Milli Fire – Deschutes National Forest
Protecting structures remains a high priority for this fire just outside Sisters. Evacuations, closures of roads and recreation areas are in place. Visible smoke from the fire may impact eclipse visibility in the vicinity. Information posted by the incident still shows it at 7,814 acres.
More than 480 personnel are reported engaged in fighting the fire. ODF, Deschutes and Ochoco National Forests, Oregon State Fire Marshall’s Office, and Oregon Department of Transportation are cooperating with the Southwest Area Incident Management Team to manage the fire.
Belknap Fire – Ochoco National Forest
The lightning-caused wildfire 20 miles northeast of Prineville is reported at 75 percent contained. It has been burning in the Mill Creek Wilderness.
Falcon Complex –
This group of fires burning in timber roughly 17 miles north of Prospect in southern Oregon has grown by 300 acres to a total size of 2,200 acres. It is reported as 17 percent contained.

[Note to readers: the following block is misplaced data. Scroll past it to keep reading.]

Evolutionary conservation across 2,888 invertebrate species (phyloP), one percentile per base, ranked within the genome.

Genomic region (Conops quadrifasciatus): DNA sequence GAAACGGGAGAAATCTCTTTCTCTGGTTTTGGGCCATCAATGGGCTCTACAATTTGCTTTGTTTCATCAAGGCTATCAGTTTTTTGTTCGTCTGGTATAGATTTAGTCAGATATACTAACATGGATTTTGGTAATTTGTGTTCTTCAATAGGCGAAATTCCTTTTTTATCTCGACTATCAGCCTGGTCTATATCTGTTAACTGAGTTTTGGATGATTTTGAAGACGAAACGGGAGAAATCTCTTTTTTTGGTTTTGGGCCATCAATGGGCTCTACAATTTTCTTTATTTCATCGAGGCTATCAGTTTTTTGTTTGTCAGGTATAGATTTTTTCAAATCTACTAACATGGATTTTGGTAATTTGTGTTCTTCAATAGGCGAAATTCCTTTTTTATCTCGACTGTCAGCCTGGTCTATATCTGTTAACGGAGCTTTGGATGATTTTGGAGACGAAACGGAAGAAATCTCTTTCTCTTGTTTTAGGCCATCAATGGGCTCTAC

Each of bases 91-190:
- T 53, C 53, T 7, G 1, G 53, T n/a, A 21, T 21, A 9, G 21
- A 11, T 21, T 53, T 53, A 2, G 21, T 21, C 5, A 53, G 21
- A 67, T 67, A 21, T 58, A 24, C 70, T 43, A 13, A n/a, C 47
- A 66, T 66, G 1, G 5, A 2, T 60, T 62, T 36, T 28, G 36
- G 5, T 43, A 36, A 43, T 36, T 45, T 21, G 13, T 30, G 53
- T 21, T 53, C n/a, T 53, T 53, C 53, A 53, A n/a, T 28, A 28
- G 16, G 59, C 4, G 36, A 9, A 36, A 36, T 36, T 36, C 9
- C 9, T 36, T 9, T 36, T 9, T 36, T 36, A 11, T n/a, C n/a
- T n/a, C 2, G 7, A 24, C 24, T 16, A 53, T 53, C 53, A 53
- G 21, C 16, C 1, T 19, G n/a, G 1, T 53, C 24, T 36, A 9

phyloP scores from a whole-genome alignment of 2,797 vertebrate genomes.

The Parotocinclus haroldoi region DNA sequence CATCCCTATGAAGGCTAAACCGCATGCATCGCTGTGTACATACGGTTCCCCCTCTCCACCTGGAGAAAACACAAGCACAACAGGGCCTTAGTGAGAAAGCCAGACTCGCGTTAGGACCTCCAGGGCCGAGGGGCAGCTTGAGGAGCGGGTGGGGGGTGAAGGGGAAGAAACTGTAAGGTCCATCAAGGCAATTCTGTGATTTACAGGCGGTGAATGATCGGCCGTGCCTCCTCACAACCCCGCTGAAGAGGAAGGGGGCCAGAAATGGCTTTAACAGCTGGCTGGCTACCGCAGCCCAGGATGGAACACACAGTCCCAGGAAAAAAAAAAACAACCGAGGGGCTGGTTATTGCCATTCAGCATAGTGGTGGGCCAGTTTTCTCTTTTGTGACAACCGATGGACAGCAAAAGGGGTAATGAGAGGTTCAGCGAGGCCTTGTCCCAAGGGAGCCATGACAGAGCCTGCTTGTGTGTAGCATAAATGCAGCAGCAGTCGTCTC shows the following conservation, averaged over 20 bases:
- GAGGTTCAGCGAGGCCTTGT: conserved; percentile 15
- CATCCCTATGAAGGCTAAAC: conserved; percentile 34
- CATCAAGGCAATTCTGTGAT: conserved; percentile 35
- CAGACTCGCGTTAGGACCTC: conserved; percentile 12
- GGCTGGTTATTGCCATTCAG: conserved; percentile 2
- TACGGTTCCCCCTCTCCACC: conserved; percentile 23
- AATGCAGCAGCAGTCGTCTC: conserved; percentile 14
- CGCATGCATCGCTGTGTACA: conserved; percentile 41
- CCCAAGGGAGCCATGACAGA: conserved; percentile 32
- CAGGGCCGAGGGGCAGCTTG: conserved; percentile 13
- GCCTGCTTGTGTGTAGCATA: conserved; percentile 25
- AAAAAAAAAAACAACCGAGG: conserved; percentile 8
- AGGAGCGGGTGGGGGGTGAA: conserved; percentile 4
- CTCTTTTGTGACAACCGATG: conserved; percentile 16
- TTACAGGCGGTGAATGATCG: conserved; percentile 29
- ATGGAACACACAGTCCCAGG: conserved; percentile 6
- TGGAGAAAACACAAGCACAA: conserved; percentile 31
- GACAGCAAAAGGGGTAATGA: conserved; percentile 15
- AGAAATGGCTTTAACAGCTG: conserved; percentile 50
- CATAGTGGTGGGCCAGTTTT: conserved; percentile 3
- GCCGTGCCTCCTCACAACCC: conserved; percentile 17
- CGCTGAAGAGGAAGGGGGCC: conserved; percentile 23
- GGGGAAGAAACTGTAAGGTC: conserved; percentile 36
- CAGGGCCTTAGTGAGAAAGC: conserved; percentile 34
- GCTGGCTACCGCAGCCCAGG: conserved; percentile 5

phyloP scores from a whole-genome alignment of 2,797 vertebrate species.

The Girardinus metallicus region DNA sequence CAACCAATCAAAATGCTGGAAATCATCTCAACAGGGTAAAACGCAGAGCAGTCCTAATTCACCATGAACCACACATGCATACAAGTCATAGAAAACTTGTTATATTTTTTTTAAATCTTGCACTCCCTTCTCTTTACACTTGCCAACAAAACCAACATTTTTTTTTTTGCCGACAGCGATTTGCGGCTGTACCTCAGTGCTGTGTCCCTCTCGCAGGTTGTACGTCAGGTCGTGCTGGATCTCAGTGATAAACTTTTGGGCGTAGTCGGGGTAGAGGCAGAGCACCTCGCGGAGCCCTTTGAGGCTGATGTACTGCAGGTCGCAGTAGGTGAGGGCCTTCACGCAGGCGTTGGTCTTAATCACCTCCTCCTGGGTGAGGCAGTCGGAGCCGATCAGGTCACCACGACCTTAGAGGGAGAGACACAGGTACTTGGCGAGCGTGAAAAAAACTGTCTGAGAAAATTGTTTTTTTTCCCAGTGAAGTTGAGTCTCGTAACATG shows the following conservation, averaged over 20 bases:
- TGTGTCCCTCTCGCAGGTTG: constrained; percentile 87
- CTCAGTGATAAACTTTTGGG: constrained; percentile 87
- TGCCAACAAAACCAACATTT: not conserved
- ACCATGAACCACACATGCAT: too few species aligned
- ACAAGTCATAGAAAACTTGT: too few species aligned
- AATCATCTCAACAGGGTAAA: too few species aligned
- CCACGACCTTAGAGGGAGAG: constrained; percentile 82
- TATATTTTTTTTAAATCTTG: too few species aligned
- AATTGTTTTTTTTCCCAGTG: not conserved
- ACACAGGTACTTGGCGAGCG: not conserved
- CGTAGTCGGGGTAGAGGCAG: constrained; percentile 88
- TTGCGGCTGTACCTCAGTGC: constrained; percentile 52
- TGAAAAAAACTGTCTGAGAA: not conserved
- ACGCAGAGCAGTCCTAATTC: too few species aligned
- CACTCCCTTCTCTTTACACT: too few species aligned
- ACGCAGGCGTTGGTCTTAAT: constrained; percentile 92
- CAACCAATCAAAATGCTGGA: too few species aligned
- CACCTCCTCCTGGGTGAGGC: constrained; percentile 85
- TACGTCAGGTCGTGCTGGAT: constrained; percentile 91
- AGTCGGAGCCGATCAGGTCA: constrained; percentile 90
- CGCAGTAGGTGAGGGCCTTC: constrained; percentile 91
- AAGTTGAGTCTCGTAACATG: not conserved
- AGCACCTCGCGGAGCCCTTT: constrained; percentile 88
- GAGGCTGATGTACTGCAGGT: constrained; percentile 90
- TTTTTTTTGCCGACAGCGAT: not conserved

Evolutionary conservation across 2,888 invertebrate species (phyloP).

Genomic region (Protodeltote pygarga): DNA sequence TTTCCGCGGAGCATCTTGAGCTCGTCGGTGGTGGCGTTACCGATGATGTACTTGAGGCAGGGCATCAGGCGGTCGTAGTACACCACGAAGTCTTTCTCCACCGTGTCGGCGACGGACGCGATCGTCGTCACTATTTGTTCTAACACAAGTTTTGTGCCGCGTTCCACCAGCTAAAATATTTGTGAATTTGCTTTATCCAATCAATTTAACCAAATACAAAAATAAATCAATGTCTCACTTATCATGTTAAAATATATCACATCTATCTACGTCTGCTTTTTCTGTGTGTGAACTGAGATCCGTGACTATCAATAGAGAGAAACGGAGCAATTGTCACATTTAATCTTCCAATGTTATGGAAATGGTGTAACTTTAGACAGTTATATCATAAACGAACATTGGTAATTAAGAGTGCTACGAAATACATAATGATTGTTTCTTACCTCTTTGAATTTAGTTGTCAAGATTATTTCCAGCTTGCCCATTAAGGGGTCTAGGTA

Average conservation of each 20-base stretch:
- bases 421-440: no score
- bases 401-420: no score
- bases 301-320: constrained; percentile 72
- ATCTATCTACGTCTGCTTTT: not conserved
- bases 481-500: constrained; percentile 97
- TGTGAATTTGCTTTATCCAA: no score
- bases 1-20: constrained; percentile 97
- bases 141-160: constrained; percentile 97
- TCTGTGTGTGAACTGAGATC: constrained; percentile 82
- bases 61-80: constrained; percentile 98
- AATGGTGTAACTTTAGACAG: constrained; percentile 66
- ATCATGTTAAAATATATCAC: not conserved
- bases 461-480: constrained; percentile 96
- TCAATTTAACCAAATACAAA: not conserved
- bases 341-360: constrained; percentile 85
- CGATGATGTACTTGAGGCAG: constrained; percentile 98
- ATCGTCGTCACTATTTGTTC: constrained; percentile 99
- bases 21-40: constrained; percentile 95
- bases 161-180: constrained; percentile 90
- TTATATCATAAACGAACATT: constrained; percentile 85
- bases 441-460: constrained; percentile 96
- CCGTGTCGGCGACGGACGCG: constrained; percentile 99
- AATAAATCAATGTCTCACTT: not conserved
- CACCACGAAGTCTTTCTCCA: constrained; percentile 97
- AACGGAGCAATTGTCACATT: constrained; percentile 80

High Cascades Complex – in and around Crater Lake National Park
This complex of fires has grown a reported 572 acres over the past 24 hours to 11,226 acres. The fire is exhibiting moderate fire behavior. Over a hundred Oregon National Guard members are helping at the fire since being mobilized earlier this week. Road, trail and area closures are in place.
Jones Fire – Willamette National Forest
This fire east of Springfield has grown by a thousand acres and is reported this morning at 3,728 acres. Structures and commercial timber are threatened and there have been area closures and campground evacuations. Burnout operations are a part of the fire plan.
Miller Complex – Rogue River-Siskiyou National Forest